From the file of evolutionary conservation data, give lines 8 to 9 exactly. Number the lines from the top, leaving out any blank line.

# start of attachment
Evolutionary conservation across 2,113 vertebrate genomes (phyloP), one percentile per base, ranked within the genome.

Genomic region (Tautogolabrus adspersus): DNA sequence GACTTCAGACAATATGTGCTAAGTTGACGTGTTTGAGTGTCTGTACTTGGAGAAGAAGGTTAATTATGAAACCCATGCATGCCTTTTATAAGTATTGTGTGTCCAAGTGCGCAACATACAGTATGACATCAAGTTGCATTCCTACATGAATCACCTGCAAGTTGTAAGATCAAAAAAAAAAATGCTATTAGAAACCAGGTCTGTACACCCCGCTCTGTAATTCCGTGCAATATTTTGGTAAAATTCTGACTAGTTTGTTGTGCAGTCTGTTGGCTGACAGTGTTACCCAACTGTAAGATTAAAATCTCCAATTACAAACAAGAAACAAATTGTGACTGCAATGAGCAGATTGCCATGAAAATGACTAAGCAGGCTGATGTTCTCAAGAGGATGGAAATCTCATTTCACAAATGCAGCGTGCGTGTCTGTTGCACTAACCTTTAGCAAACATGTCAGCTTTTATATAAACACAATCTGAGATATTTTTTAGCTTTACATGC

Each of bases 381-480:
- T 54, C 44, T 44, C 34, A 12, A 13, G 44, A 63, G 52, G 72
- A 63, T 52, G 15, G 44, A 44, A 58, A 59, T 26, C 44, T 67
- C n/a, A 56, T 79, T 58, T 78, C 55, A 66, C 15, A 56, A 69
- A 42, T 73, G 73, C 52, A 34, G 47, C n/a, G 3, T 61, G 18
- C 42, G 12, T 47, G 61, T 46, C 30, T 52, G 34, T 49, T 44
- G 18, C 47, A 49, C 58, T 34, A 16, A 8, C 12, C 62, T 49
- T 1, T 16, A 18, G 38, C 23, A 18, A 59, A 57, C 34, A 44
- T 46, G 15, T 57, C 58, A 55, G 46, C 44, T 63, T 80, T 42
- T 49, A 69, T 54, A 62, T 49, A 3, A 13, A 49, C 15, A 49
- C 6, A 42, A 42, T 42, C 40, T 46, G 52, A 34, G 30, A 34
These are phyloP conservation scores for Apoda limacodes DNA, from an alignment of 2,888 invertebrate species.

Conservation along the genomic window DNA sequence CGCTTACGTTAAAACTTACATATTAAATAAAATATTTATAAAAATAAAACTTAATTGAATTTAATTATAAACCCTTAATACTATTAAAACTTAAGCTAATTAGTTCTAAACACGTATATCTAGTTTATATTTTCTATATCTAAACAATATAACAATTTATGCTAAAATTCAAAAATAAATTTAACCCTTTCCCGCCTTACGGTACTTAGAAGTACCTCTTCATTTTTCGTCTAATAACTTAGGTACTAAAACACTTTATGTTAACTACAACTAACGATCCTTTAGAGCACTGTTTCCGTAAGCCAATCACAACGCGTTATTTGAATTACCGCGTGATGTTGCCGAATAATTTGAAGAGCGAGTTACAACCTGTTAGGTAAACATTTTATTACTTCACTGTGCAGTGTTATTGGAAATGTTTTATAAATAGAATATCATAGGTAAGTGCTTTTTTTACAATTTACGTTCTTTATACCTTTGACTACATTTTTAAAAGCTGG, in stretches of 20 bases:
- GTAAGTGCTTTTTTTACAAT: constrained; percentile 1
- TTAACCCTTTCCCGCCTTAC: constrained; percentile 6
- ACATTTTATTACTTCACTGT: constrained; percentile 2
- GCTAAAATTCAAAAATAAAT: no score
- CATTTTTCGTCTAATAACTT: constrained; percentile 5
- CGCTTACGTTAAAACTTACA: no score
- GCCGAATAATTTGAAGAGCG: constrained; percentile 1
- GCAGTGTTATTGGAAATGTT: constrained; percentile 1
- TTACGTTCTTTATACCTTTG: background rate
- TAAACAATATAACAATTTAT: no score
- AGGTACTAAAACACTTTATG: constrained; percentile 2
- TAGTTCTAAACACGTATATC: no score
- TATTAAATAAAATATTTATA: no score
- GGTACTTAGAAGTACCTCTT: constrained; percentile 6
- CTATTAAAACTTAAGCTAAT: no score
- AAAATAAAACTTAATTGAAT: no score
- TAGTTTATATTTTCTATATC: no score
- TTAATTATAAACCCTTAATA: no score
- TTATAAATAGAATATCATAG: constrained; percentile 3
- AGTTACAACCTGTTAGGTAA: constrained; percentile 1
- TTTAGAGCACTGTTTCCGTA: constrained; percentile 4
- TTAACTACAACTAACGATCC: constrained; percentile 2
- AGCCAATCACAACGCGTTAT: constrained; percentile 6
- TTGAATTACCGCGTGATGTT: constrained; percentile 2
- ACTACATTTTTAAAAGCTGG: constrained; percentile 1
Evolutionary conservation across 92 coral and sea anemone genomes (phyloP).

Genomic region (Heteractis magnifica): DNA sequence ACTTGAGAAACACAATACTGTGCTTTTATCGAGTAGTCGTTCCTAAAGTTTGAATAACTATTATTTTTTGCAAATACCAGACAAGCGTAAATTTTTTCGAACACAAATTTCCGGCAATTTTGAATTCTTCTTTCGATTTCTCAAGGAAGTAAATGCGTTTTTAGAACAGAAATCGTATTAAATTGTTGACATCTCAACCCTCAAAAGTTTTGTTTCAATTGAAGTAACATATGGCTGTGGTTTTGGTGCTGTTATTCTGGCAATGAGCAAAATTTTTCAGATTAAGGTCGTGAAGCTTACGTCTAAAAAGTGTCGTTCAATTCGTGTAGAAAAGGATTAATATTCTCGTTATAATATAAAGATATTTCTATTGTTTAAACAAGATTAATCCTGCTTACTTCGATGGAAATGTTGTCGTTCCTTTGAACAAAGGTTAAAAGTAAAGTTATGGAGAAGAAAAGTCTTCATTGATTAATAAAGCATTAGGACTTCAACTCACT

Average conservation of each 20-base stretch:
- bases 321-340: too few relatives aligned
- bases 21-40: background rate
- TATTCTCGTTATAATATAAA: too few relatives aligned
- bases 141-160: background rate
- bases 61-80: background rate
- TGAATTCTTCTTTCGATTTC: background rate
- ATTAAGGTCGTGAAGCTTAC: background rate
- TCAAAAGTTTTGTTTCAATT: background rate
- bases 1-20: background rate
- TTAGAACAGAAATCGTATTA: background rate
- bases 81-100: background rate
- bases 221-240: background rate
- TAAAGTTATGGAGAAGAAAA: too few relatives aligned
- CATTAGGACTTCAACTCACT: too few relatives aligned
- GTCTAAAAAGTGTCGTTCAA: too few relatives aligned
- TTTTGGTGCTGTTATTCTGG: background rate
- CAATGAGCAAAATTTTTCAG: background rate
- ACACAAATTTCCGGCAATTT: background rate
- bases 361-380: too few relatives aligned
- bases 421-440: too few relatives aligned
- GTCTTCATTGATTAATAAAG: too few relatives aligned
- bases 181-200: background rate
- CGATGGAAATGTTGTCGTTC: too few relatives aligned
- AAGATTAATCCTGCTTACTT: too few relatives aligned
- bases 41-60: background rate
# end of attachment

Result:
- C 42, G 12, T 47, G 61, T 46, C 30, T 52, G 34, T 49, T 44
- G 18, C 47, A 49, C 58, T 34, A 16, A 8, C 12, C 62, T 49